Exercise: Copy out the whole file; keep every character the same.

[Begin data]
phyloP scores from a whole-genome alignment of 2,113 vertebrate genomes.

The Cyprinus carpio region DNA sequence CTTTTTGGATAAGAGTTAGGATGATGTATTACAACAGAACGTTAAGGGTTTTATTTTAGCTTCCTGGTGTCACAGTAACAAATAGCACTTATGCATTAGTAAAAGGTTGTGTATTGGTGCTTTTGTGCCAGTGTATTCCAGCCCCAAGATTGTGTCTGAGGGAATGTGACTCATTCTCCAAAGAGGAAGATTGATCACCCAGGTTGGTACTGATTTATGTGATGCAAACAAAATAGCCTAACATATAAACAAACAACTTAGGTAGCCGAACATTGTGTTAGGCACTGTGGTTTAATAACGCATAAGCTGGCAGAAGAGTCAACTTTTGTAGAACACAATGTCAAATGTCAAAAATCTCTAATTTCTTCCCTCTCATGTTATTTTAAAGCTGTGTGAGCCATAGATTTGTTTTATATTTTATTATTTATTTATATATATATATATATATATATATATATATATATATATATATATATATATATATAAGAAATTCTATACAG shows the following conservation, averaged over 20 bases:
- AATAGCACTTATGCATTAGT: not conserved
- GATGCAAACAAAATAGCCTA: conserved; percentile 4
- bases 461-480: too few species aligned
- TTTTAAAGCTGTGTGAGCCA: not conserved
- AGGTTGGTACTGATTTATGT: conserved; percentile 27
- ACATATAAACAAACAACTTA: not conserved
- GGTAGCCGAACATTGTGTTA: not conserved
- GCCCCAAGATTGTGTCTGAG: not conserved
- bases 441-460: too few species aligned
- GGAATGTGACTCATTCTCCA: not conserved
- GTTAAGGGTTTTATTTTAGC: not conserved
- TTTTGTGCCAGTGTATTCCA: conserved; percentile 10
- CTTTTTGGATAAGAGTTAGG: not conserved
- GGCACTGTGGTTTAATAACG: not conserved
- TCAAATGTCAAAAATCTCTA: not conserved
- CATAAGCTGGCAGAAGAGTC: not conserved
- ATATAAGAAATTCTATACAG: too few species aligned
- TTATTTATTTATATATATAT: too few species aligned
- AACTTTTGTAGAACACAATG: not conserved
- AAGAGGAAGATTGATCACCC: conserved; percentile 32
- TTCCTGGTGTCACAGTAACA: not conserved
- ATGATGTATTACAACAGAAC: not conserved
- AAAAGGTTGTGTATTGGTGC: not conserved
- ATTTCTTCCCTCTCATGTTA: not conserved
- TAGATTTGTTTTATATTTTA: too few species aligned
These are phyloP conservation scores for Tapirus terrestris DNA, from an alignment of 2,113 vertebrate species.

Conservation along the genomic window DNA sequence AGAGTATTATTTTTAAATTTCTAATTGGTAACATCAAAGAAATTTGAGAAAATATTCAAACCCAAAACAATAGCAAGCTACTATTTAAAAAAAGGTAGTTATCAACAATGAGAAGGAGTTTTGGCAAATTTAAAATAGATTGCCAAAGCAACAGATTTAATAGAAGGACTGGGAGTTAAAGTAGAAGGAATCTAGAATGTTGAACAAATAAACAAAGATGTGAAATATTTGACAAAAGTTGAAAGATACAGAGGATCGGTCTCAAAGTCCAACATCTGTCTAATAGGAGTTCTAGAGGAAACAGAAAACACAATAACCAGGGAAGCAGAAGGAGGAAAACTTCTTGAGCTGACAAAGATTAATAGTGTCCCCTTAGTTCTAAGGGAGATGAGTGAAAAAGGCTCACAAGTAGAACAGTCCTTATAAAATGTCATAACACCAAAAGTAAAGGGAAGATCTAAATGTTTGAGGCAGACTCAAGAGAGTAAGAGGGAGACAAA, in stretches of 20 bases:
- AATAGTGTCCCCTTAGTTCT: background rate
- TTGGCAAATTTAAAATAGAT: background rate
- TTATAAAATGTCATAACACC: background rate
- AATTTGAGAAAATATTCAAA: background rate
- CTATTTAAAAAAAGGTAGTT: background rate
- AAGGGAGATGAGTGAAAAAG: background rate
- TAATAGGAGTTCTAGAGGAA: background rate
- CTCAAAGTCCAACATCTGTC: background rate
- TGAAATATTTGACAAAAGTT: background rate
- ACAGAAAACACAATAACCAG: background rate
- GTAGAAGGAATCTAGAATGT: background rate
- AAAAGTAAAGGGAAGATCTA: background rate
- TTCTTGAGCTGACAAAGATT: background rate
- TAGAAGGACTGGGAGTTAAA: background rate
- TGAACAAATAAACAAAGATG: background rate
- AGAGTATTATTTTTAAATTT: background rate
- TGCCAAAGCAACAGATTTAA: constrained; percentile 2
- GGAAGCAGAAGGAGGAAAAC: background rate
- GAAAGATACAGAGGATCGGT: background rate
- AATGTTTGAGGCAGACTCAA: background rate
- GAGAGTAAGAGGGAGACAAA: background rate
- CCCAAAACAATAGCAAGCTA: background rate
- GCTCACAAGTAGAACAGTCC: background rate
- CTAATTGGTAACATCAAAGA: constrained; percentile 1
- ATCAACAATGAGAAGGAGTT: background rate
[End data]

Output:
phyloP scores from a whole-genome alignment of 2,113 vertebrate genomes.

The Cyprinus carpio region DNA sequence CTTTTTGGATAAGAGTTAGGATGATGTATTACAACAGAACGTTAAGGGTTTTATTTTAGCTTCCTGGTGTCACAGTAACAAATAGCACTTATGCATTAGTAAAAGGTTGTGTATTGGTGCTTTTGTGCCAGTGTATTCCAGCCCCAAGATTGTGTCTGAGGGAATGTGACTCATTCTCCAAAGAGGAAGATTGATCACCCAGGTTGGTACTGATTTATGTGATGCAAACAAAATAGCCTAACATATAAACAAACAACTTAGGTAGCCGAACATTGTGTTAGGCACTGTGGTTTAATAACGCATAAGCTGGCAGAAGAGTCAACTTTTGTAGAACACAATGTCAAATGTCAAAAATCTCTAATTTCTTCCCTCTCATGTTATTTTAAAGCTGTGTGAGCCATAGATTTGTTTTATATTTTATTATTTATTTATATATATATATATATATATATATATATATATATATATATATATATATATATATAAGAAATTCTATACAG shows the following conservation, averaged over 20 bases:
- AATAGCACTTATGCATTAGT: not conserved
- GATGCAAACAAAATAGCCTA: conserved; percentile 4
- bases 461-480: too few species aligned
- TTTTAAAGCTGTGTGAGCCA: not conserved
- AGGTTGGTACTGATTTATGT: conserved; percentile 27
- ACATATAAACAAACAACTTA: not conserved
- GGTAGCCGAACATTGTGTTA: not conserved
- GCCCCAAGATTGTGTCTGAG: not conserved
- bases 441-460: too few species aligned
- GGAATGTGACTCATTCTCCA: not conserved
- GTTAAGGGTTTTATTTTAGC: not conserved
- TTTTGTGCCAGTGTATTCCA: conserved; percentile 10
- CTTTTTGGATAAGAGTTAGG: not conserved
- GGCACTGTGGTTTAATAACG: not conserved
- TCAAATGTCAAAAATCTCTA: not conserved
- CATAAGCTGGCAGAAGAGTC: not conserved
- ATATAAGAAATTCTATACAG: too few species aligned
- TTATTTATTTATATATATAT: too few species aligned
- AACTTTTGTAGAACACAATG: not conserved
- AAGAGGAAGATTGATCACCC: conserved; percentile 32
- TTCCTGGTGTCACAGTAACA: not conserved
- ATGATGTATTACAACAGAAC: not conserved
- AAAAGGTTGTGTATTGGTGC: not conserved
- ATTTCTTCCCTCTCATGTTA: not conserved
- TAGATTTGTTTTATATTTTA: too few species aligned
These are phyloP conservation scores for Tapirus terrestris DNA, from an alignment of 2,113 vertebrate species.

Conservation along the genomic window DNA sequence AGAGTATTATTTTTAAATTTCTAATTGGTAACATCAAAGAAATTTGAGAAAATATTCAAACCCAAAACAATAGCAAGCTACTATTTAAAAAAAGGTAGTTATCAACAATGAGAAGGAGTTTTGGCAAATTTAAAATAGATTGCCAAAGCAACAGATTTAATAGAAGGACTGGGAGTTAAAGTAGAAGGAATCTAGAATGTTGAACAAATAAACAAAGATGTGAAATATTTGACAAAAGTTGAAAGATACAGAGGATCGGTCTCAAAGTCCAACATCTGTCTAATAGGAGTTCTAGAGGAAACAGAAAACACAATAACCAGGGAAGCAGAAGGAGGAAAACTTCTTGAGCTGACAAAGATTAATAGTGTCCCCTTAGTTCTAAGGGAGATGAGTGAAAAAGGCTCACAAGTAGAACAGTCCTTATAAAATGTCATAACACCAAAAGTAAAGGGAAGATCTAAATGTTTGAGGCAGACTCAAGAGAGTAAGAGGGAGACAAA, in stretches of 20 bases:
- AATAGTGTCCCCTTAGTTCT: background rate
- TTGGCAAATTTAAAATAGAT: background rate
- TTATAAAATGTCATAACACC: background rate
- AATTTGAGAAAATATTCAAA: background rate
- CTATTTAAAAAAAGGTAGTT: background rate
- AAGGGAGATGAGTGAAAAAG: background rate
- TAATAGGAGTTCTAGAGGAA: background rate
- CTCAAAGTCCAACATCTGTC: background rate
- TGAAATATTTGACAAAAGTT: background rate
- ACAGAAAACACAATAACCAG: background rate
- GTAGAAGGAATCTAGAATGT: background rate
- AAAAGTAAAGGGAAGATCTA: background rate
- TTCTTGAGCTGACAAAGATT: background rate
- TAGAAGGACTGGGAGTTAAA: background rate
- TGAACAAATAAACAAAGATG: background rate
- AGAGTATTATTTTTAAATTT: background rate
- TGCCAAAGCAACAGATTTAA: constrained; percentile 2
- GGAAGCAGAAGGAGGAAAAC: background rate
- GAAAGATACAGAGGATCGGT: background rate
- AATGTTTGAGGCAGACTCAA: background rate
- GAGAGTAAGAGGGAGACAAA: background rate
- CCCAAAACAATAGCAAGCTA: background rate
- GCTCACAAGTAGAACAGTCC: background rate
- CTAATTGGTAACATCAAAGA: constrained; percentile 1
- ATCAACAATGAGAAGGAGTT: background rate